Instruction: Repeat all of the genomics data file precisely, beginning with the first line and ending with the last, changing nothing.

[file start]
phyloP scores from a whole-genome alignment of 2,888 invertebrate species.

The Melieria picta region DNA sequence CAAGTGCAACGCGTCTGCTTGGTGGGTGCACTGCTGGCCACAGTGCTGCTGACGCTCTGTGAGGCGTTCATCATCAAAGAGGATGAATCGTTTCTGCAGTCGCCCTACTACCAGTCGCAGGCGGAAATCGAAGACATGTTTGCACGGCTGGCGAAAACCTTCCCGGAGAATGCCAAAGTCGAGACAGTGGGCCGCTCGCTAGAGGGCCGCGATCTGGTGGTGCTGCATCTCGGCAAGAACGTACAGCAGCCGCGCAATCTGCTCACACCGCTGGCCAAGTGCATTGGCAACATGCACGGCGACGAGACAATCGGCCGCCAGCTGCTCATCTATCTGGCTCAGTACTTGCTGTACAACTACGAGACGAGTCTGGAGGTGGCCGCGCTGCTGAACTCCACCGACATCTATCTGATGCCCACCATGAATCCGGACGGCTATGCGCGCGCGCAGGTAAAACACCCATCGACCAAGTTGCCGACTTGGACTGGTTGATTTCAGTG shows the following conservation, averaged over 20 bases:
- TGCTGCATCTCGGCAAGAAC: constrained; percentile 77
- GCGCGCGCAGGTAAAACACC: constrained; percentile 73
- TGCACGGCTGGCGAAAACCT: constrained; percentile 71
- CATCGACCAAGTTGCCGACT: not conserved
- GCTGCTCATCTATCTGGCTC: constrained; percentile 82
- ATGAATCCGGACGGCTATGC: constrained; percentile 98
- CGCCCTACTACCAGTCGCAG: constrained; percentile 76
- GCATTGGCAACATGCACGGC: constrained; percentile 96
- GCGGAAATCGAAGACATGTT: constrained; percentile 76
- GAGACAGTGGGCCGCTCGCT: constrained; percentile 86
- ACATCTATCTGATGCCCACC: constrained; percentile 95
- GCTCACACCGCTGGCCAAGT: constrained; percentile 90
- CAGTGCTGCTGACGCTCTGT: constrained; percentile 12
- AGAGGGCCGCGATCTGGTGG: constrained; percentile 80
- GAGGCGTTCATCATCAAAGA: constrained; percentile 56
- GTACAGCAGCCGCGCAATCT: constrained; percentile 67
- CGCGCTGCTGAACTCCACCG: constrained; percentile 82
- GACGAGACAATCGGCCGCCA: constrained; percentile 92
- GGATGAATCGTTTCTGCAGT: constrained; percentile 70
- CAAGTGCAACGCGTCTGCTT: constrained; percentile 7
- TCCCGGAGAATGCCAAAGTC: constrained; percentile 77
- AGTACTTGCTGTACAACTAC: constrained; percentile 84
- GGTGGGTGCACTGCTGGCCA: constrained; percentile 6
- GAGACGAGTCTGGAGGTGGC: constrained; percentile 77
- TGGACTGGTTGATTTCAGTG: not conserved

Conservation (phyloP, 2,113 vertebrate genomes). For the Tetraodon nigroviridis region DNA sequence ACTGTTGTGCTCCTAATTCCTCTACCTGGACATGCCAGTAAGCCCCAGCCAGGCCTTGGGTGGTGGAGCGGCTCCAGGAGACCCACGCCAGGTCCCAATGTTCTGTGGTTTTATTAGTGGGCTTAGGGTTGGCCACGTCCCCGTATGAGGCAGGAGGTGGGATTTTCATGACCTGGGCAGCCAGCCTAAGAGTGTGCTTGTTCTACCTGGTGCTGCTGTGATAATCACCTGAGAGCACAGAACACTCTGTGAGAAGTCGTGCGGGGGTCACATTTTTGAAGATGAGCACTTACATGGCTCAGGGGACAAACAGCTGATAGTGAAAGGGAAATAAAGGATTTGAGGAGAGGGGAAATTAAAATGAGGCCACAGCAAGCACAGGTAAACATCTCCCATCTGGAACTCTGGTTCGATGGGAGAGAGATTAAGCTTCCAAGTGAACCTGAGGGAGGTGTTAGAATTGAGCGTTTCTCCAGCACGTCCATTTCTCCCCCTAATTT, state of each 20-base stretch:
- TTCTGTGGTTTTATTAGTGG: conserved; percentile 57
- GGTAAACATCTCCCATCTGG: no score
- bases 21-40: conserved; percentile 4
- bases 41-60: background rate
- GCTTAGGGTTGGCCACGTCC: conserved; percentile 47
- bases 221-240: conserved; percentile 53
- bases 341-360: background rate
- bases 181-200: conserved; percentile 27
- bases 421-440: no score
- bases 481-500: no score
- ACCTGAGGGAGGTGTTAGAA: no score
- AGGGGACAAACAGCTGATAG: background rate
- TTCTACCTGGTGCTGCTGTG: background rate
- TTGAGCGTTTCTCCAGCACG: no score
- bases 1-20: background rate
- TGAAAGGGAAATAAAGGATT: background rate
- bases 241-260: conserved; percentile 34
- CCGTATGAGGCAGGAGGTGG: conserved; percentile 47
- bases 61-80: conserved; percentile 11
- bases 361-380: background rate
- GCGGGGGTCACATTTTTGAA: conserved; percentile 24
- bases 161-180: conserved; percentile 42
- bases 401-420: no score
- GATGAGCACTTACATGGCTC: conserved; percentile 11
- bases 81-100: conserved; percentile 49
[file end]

phyloP scores from a whole-genome alignment of 2,888 invertebrate species.

The Melieria picta region DNA sequence CAAGTGCAACGCGTCTGCTTGGTGGGTGCACTGCTGGCCACAGTGCTGCTGACGCTCTGTGAGGCGTTCATCATCAAAGAGGATGAATCGTTTCTGCAGTCGCCCTACTACCAGTCGCAGGCGGAAATCGAAGACATGTTTGCACGGCTGGCGAAAACCTTCCCGGAGAATGCCAAAGTCGAGACAGTGGGCCGCTCGCTAGAGGGCCGCGATCTGGTGGTGCTGCATCTCGGCAAGAACGTACAGCAGCCGCGCAATCTGCTCACACCGCTGGCCAAGTGCATTGGCAACATGCACGGCGACGAGACAATCGGCCGCCAGCTGCTCATCTATCTGGCTCAGTACTTGCTGTACAACTACGAGACGAGTCTGGAGGTGGCCGCGCTGCTGAACTCCACCGACATCTATCTGATGCCCACCATGAATCCGGACGGCTATGCGCGCGCGCAGGTAAAACACCCATCGACCAAGTTGCCGACTTGGACTGGTTGATTTCAGTG shows the following conservation, averaged over 20 bases:
- TGCTGCATCTCGGCAAGAAC: constrained; percentile 77
- GCGCGCGCAGGTAAAACACC: constrained; percentile 73
- TGCACGGCTGGCGAAAACCT: constrained; percentile 71
- CATCGACCAAGTTGCCGACT: not conserved
- GCTGCTCATCTATCTGGCTC: constrained; percentile 82
- ATGAATCCGGACGGCTATGC: constrained; percentile 98
- CGCCCTACTACCAGTCGCAG: constrained; percentile 76
- GCATTGGCAACATGCACGGC: constrained; percentile 96
- GCGGAAATCGAAGACATGTT: constrained; percentile 76
- GAGACAGTGGGCCGCTCGCT: constrained; percentile 86
- ACATCTATCTGATGCCCACC: constrained; percentile 95
- GCTCACACCGCTGGCCAAGT: constrained; percentile 90
- CAGTGCTGCTGACGCTCTGT: constrained; percentile 12
- AGAGGGCCGCGATCTGGTGG: constrained; percentile 80
- GAGGCGTTCATCATCAAAGA: constrained; percentile 56
- GTACAGCAGCCGCGCAATCT: constrained; percentile 67
- CGCGCTGCTGAACTCCACCG: constrained; percentile 82
- GACGAGACAATCGGCCGCCA: constrained; percentile 92
- GGATGAATCGTTTCTGCAGT: constrained; percentile 70
- CAAGTGCAACGCGTCTGCTT: constrained; percentile 7
- TCCCGGAGAATGCCAAAGTC: constrained; percentile 77
- AGTACTTGCTGTACAACTAC: constrained; percentile 84
- GGTGGGTGCACTGCTGGCCA: constrained; percentile 6
- GAGACGAGTCTGGAGGTGGC: constrained; percentile 77
- TGGACTGGTTGATTTCAGTG: not conserved

Conservation (phyloP, 2,113 vertebrate genomes). For the Tetraodon nigroviridis region DNA sequence ACTGTTGTGCTCCTAATTCCTCTACCTGGACATGCCAGTAAGCCCCAGCCAGGCCTTGGGTGGTGGAGCGGCTCCAGGAGACCCACGCCAGGTCCCAATGTTCTGTGGTTTTATTAGTGGGCTTAGGGTTGGCCACGTCCCCGTATGAGGCAGGAGGTGGGATTTTCATGACCTGGGCAGCCAGCCTAAGAGTGTGCTTGTTCTACCTGGTGCTGCTGTGATAATCACCTGAGAGCACAGAACACTCTGTGAGAAGTCGTGCGGGGGTCACATTTTTGAAGATGAGCACTTACATGGCTCAGGGGACAAACAGCTGATAGTGAAAGGGAAATAAAGGATTTGAGGAGAGGGGAAATTAAAATGAGGCCACAGCAAGCACAGGTAAACATCTCCCATCTGGAACTCTGGTTCGATGGGAGAGAGATTAAGCTTCCAAGTGAACCTGAGGGAGGTGTTAGAATTGAGCGTTTCTCCAGCACGTCCATTTCTCCCCCTAATTT, state of each 20-base stretch:
- TTCTGTGGTTTTATTAGTGG: conserved; percentile 57
- GGTAAACATCTCCCATCTGG: no score
- bases 21-40: conserved; percentile 4
- bases 41-60: background rate
- GCTTAGGGTTGGCCACGTCC: conserved; percentile 47
- bases 221-240: conserved; percentile 53
- bases 341-360: background rate
- bases 181-200: conserved; percentile 27
- bases 421-440: no score
- bases 481-500: no score
- ACCTGAGGGAGGTGTTAGAA: no score
- AGGGGACAAACAGCTGATAG: background rate
- TTCTACCTGGTGCTGCTGTG: background rate
- TTGAGCGTTTCTCCAGCACG: no score
- bases 1-20: background rate
- TGAAAGGGAAATAAAGGATT: background rate
- bases 241-260: conserved; percentile 34
- CCGTATGAGGCAGGAGGTGG: conserved; percentile 47
- bases 61-80: conserved; percentile 11
- bases 361-380: background rate
- GCGGGGGTCACATTTTTGAA: conserved; percentile 24
- bases 161-180: conserved; percentile 42
- bases 401-420: no score
- GATGAGCACTTACATGGCTC: conserved; percentile 11
- bases 81-100: conserved; percentile 49